It is from such partnerships we are planning to monetise our application. Opening an account with a partner, transaction fees, and so on. The banks and insurance companies, we also regard as partners. Expats need a place to open an account — we will be happy to help them. We also plan to have a paid subscription for the super-users — those FinTech lovers who would want to combine more than three or five financial services.
What’s your team?
We are a party of four. All of us at some point in time worked at Octoberry. Someone worked on Sense, someone — on other projects: Nonamebank (first mobile-only bank for businesses in Russia), reforming the corporate unit of Alfa-Bank application. Design, backend / ML and iOS — those are the expertise that we have now. And there’s me who is trying to create better conditions for guys to work in.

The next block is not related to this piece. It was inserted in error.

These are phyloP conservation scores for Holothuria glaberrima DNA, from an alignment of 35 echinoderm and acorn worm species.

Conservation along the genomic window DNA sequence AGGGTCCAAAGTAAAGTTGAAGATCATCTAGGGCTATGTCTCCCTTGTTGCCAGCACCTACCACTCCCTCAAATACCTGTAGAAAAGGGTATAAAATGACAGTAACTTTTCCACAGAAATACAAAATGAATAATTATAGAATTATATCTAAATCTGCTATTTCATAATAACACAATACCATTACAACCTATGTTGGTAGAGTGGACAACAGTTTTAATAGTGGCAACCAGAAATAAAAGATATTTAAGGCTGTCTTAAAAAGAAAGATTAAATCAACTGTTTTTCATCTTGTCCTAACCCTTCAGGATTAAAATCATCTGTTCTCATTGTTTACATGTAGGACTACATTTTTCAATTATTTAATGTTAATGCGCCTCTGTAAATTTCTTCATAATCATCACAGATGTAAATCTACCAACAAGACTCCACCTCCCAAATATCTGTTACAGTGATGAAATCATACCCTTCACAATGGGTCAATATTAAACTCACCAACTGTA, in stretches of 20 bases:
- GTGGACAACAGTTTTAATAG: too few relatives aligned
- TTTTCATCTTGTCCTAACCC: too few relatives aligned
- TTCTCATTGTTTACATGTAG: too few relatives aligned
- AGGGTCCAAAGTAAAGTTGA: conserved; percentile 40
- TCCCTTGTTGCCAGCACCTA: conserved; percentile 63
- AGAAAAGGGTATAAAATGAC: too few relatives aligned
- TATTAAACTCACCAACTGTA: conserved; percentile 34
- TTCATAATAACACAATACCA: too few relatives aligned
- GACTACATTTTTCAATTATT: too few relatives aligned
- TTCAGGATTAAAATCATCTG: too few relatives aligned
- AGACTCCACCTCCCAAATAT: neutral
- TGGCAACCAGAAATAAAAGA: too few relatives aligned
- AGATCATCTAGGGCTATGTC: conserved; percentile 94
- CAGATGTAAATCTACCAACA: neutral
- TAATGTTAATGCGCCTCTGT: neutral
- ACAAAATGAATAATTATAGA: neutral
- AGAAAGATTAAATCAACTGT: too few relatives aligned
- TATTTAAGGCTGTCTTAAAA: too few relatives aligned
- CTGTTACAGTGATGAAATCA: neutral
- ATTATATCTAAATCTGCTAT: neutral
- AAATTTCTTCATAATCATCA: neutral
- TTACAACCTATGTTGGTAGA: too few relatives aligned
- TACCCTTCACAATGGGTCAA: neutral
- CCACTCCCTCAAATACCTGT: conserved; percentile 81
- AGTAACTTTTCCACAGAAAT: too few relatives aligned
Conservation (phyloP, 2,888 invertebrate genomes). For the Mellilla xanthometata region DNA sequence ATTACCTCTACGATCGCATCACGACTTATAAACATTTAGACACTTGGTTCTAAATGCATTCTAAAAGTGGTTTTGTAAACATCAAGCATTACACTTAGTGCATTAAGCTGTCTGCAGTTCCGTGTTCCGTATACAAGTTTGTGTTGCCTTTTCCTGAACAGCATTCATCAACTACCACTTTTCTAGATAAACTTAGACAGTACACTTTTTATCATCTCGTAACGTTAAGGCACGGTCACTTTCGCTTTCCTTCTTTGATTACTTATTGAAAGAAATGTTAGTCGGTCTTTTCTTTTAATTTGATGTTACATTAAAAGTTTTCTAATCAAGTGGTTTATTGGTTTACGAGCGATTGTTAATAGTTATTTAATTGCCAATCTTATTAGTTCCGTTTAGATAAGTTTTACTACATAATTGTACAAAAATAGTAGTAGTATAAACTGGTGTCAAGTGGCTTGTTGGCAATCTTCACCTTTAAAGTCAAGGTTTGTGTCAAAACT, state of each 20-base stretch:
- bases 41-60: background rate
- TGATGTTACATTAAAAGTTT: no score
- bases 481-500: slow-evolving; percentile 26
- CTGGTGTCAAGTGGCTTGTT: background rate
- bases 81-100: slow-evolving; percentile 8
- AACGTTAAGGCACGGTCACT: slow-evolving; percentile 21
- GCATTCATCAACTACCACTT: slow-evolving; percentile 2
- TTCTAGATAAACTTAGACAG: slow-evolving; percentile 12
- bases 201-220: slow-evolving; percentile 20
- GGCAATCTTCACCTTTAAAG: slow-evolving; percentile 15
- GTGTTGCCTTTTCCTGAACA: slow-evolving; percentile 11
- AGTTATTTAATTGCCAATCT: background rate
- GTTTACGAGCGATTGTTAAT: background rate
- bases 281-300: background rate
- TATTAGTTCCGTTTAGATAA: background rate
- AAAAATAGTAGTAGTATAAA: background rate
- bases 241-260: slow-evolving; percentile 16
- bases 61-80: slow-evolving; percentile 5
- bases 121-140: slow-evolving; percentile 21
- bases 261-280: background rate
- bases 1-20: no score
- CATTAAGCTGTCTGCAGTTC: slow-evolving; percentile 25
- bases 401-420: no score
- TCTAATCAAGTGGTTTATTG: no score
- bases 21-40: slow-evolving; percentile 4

We could, of course, start outsourcing to the US/EU market, work a few years on our name and then come out with our own product, but for all of us it’s a big experiment, so we went a little more risky way.
What are your plans for growth?
First of all, finish the acceleration with the demo-day at the 4YFN conference and take part in Mobile World Congress. Then conquer the world riding on a unicorn, of course. Somewhere between this — a gradual increase in services within the application. We are already negotiating with financial and non-financial partners here in Europe, but we are trying to approach them very selectively, in order to keep the focus.
Do you have any plans to enter the Russian market? Revolut, for example, left.
Revolut is an example of the situation with Fintech in Russia. Despite the fact that we are apparently “lighter” service — we will be in Russia in a much more restricted format than in the EU. Regulatory framework, similar to PSD2, is not really expected in Russia. There are rumours, but some things are not that fast, and most importantly — the banks should be ready for it.